TIMES are changing. The days of the stereotypical family with defined, traditional roles where the man goes out to earn the money and the mum stays at home with the children are becoming less and less common. In order to accommodate this, the government has announced new paternity leave legislation, meaning that parents will be legally entitled to share time off work during their baby's first year.
Our neighbours in Europe, specifically Scandinavia, are well known for being more forward thinking and generous in relation to time-off whilst children are young, and our government is making progress in shaping our paternity and parental leave policies with this in mind. What’s more, the changing demographics of today’s working women may mean that it is more financially viable for some mothers to return to work and leave the main caring responsibilities to their partners.
These days, parents have to be more creative in their attempts to balance the demands of work and looking after their families. The right to take additional paternity leave (APL), which has been extended from two weeks to a maximum of 26 weeks, is now available to parents of children born after 3 April 2011. It can be taken between 20 weeks and one year after the baby is born as long as the mother has returned to work. This right also applies to parents planning to adopt. In effect, this means the mother’s partner can take the balance of her maternity leave once she has returned to work, either up to the end of her maternity pay (39 weeks) or leave entitlement (52 weeks).
In order for an employee to qualify for APL they must be the child’s father or the mother’s husband, partner or civil partner and have, or expect to have, the main caring responsibilities for the child during the leave. So to be clear, this law is not a way for partners to take some time off work to relax! To qualify, they need to have been employed for at least six months before the baby is born and the mother needs to have returned to work. It’s important to point out that APL has to be taken before the child’s first birthday. Further restrictions include a requirement for the leave to be taken in a continuous block and in multiples of a week to avoid days being taken here and there. This should mean less disruption for practices as they will be able to more easily plan for blocks of absence.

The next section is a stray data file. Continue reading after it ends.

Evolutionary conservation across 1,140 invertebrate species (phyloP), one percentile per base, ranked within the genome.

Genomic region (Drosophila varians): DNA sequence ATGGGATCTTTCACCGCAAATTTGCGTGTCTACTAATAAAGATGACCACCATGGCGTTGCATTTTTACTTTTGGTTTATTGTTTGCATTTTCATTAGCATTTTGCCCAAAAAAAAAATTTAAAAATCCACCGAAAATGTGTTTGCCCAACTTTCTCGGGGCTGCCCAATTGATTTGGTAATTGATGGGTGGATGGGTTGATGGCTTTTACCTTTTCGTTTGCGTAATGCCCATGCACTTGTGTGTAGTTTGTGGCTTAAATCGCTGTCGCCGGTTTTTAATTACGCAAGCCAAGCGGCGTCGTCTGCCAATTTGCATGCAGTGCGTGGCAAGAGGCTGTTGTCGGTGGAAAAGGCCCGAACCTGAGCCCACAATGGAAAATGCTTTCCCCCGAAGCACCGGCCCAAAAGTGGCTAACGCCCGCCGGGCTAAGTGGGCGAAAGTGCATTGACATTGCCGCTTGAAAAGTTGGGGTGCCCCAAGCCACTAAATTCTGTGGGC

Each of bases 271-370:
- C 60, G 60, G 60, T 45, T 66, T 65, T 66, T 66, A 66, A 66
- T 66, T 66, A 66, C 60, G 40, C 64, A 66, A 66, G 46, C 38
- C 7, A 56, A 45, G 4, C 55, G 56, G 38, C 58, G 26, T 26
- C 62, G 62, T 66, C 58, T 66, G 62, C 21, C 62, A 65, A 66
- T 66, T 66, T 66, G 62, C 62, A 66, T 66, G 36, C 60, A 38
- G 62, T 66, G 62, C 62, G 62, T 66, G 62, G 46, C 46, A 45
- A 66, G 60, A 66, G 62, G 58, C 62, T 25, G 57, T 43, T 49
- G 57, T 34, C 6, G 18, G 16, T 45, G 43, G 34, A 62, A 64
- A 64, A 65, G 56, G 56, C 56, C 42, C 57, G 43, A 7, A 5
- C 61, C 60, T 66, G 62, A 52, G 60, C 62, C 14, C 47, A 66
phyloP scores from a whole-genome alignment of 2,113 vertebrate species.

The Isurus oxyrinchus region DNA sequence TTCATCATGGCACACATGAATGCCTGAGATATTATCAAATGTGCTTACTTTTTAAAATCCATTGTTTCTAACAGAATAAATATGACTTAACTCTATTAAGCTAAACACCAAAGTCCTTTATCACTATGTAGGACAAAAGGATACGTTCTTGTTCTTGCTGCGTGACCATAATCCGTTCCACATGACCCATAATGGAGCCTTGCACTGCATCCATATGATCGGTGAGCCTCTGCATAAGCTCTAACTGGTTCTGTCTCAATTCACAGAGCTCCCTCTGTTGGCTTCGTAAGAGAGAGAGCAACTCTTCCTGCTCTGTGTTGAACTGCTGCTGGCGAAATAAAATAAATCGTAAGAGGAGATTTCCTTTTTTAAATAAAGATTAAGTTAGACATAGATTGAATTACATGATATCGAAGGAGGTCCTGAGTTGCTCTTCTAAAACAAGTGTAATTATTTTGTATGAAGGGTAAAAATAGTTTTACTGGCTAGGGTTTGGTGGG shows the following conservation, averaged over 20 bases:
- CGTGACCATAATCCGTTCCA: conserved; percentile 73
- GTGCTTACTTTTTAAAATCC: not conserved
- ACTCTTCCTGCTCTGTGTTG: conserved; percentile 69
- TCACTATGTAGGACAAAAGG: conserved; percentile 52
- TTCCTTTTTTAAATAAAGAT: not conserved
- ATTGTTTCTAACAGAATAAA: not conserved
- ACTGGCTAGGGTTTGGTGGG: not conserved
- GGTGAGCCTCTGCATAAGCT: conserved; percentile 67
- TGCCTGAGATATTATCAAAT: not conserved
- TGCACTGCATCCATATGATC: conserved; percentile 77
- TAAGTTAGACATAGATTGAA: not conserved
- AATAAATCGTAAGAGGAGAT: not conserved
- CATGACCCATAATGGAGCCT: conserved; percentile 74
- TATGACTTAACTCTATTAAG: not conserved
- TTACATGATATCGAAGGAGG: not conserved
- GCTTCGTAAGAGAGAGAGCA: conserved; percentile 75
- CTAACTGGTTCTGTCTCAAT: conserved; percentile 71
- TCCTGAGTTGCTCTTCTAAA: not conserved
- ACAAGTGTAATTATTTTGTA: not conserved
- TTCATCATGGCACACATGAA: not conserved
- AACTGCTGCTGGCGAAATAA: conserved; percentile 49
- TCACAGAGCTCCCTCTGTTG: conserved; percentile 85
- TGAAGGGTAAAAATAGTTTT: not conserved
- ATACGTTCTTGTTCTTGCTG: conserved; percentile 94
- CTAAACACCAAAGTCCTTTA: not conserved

To qualify for additional statutory paternity pay (which is different from just leave) you must be an employed earner. That is, you must work for someone who is liable to pay the employer's share of your class one National Insurance contributions. You must also earn at least the lower earnings limit (LEL) for National Insurance contributions in force at the end of the qualifying week.
The current weekly rate for paternity pay is either £128.73 or 90 per cent of weekly earnings if this is less. So whilst it is not a significant amount of money, it matches the rate for maternity pay that the mother would receive. Whilst it may be evident from the bags under their eyes that he or she has caring responsibilities for a new baby, the partner must clearly have assumed the caring responsibilities whilst on APL. It may be wise for practices to confirm this by writing to the mother’s employer to check that she is, in fact, back in the workplace.
There is concern that these new rights will put additional pressure on practices as they will be forced to manage the additional costs, absenteeism and administrative burdens that APL may bring. Like women on maternity leave, fathers or partners on APL still continue to accrue benefits such as annual leave which they will be able to take in addition to the paternity leave.
Regardless of these concerns, the legislation is now in place and employers will have no choice but to accommodate it as the UK strives to be a more familyfriendly place to work. The risk to employers of a tribunal application for sex discrimination landing on their desks if they fail to comply is high. It’s clear. The legislation now provides for BOTH parents to have leave to be with children when they are young.
Janice Sibbald is an HR and employment law adviser at MDDUS
This page was correct at the time of publication. Any guidance is intended as general guidance for members only. If you are a member and need specific advice relating to your own circumstances, please contact one of our advisers.